Does information about economic inequality affect opportunity beliefs? Results from survey experiments
Department of Sociology and Social Policy, Lingnan University
Sociology Seminar Series 2022-2023
10:00 a.m. -- 11:30 a.m.
Online Session via Zoom
Sociology and Social Policy
Social structures in contemporary societies have undergone significant changes over the last few decades. In advanced economies, there has been an increase in socioeconomic inequality and pressure to dismantle the welfare state. At this juncture of institutional change, understanding preferences of the causes of inequality becomes crucial, as these attitudes are critical for supporting or impeding policy reforms. The present investigation aims to contribute to the understanding of the effect of information about dimensions of socio-economic inequality on individuals’ beliefs, through an experimental study. Specifically, the study assesses how information about changes in the social structure of Chilean society affect the perception about the importance of structural and individual factors in “getting ahead”. Drawing on studies that focus on beliefs about inequality and opportunity rather than redistributive preferences, this model proposes that perceptions of increasing economic inequality generates skepticism about the existence of economic opportunities in the society. Furthermore, we evaluate the direction of perceptions’ updates to identify heterogeneity among participants in the experiment.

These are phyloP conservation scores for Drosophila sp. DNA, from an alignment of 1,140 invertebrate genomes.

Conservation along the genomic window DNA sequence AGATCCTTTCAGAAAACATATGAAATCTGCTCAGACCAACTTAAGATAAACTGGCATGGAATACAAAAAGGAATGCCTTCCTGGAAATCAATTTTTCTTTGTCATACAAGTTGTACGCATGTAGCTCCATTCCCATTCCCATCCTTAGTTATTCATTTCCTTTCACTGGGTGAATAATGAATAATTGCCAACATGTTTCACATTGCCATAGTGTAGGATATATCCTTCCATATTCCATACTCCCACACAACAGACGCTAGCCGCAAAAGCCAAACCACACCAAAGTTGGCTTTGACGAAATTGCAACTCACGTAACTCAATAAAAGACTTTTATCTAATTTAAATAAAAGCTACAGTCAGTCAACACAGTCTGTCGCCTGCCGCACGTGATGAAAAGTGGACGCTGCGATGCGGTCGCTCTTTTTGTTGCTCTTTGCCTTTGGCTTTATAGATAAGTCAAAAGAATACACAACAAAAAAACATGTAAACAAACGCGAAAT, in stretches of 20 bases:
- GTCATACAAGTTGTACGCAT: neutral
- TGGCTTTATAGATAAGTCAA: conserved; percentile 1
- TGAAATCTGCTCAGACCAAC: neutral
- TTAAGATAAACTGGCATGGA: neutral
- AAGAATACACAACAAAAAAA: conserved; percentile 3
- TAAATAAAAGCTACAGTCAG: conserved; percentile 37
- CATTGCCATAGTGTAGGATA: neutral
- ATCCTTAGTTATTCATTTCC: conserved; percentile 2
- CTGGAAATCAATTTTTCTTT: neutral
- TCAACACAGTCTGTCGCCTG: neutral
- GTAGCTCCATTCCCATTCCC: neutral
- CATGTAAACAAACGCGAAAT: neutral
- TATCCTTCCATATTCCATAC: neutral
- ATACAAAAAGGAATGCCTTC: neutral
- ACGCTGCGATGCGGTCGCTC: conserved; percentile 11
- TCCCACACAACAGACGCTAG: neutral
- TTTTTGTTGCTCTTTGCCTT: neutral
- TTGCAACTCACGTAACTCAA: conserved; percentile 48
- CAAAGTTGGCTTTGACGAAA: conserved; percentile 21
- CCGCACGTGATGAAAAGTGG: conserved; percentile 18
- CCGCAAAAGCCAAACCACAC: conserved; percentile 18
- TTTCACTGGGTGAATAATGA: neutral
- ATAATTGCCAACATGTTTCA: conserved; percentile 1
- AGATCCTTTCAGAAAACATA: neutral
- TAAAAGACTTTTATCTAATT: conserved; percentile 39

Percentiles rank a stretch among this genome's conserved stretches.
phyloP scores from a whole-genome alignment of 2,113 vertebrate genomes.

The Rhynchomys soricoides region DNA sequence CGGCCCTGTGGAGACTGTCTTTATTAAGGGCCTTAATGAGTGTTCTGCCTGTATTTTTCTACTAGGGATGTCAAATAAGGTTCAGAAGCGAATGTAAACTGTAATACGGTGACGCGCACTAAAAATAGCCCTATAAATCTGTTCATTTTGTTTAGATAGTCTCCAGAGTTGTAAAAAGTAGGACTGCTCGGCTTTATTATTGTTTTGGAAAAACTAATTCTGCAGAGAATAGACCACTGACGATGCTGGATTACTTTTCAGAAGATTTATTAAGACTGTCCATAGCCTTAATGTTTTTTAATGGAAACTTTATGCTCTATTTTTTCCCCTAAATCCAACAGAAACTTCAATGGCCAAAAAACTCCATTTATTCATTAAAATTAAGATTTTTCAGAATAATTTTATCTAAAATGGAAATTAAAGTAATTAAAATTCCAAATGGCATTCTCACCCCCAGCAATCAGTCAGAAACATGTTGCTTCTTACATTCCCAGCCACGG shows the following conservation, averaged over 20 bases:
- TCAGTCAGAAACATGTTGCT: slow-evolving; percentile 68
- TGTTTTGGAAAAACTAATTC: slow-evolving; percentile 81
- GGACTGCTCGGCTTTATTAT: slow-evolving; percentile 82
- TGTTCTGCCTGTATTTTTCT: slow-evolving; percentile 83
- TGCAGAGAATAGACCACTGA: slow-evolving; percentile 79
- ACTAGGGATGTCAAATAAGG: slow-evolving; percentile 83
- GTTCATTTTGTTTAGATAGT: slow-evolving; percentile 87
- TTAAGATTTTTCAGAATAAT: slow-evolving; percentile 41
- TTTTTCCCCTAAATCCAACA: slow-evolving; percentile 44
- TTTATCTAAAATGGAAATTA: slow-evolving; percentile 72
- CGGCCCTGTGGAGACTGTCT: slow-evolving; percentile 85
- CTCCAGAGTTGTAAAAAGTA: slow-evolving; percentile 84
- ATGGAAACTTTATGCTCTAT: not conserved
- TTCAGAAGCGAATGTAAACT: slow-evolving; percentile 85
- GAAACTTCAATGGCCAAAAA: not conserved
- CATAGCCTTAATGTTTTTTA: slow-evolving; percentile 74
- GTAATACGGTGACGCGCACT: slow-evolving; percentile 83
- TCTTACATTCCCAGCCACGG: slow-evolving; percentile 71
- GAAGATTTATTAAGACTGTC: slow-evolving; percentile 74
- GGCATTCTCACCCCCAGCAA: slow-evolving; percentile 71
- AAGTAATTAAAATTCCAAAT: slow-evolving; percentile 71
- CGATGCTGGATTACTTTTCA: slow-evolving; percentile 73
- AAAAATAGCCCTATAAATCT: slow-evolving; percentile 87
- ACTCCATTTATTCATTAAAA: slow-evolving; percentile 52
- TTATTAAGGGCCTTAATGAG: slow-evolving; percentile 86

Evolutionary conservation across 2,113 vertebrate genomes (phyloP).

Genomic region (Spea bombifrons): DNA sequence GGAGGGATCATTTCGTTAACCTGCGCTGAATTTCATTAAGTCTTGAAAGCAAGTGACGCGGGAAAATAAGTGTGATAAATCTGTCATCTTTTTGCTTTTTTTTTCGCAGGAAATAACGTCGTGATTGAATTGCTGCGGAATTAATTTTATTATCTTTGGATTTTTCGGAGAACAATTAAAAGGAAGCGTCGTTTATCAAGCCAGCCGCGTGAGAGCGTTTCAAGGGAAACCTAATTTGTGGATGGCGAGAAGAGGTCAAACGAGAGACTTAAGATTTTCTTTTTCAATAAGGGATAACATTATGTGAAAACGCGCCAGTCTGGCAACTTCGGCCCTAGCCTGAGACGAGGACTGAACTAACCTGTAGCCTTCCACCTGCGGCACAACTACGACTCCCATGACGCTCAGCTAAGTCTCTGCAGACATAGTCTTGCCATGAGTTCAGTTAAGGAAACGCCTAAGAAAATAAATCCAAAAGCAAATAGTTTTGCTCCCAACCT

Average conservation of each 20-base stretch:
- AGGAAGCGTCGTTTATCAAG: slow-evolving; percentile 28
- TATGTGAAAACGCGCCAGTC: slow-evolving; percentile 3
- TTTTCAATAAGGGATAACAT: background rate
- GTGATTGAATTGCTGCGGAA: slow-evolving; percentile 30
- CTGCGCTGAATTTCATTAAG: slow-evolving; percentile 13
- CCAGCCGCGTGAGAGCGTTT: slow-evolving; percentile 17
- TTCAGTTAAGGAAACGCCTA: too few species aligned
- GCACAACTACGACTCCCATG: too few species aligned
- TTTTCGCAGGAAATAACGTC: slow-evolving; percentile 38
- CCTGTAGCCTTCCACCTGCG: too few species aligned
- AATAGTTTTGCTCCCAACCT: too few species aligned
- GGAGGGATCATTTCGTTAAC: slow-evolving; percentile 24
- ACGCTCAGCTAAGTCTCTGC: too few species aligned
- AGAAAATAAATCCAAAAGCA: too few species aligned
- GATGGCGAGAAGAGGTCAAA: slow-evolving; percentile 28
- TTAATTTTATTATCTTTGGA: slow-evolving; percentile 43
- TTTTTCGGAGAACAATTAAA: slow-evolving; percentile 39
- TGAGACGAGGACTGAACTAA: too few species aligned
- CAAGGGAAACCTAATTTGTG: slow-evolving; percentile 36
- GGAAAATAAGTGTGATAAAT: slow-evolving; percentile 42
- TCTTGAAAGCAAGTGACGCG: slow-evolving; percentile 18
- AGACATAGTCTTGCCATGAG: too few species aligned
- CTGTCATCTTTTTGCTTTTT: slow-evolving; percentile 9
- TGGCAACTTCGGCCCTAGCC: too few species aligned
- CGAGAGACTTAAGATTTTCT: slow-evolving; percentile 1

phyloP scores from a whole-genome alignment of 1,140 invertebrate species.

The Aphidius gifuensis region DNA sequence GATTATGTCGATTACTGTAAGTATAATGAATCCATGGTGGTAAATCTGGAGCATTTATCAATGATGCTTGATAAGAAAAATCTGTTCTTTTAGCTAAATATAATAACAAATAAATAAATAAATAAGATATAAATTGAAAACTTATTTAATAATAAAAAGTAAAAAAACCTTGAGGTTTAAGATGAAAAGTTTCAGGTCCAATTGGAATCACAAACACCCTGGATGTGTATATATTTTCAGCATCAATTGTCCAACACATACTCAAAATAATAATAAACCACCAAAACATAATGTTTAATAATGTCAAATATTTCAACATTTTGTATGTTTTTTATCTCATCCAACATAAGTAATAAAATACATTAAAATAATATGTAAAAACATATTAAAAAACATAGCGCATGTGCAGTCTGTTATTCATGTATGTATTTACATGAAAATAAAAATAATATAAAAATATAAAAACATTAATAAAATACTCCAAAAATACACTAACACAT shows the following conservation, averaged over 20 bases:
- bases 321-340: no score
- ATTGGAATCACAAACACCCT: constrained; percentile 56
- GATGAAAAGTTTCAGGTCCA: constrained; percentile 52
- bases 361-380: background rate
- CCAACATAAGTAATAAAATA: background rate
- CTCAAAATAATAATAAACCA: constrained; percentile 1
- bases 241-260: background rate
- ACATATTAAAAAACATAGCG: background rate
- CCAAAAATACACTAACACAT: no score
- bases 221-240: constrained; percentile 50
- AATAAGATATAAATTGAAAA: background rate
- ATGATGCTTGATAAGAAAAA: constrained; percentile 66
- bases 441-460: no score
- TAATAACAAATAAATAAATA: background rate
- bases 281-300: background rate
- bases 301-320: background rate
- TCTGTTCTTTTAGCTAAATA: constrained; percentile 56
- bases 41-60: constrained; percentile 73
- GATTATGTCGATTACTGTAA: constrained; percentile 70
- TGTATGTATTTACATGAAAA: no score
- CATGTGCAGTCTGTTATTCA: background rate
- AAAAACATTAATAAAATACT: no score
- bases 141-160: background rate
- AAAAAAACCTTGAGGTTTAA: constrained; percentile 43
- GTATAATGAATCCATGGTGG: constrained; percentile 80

Maldonado, L. (2022, October 27). Does information about economic inequality affect opportunity beliefs? Results from survey experiments [Video podcast]. Retrieved from https://commons.ln.edu.hk/videos/959/
Dr. Luis Maldonado is an associate professor in the Institute of Sociologia at the Pontificia Universidad Catolica of Chile and Doctor in economics and social sciences (University of Cologne, Germany), with affiliation in the The Research Center for Integrated Risk Management (CIGIDEN) and Centre for Social Conflict and Cohesion Studies (COES), Chile. His research focuses on economic inequality, disasters, and quantitative methods. His work has been published in American Behavioral Scientists, Social Justice Research, International Journal of Educational Development, among others.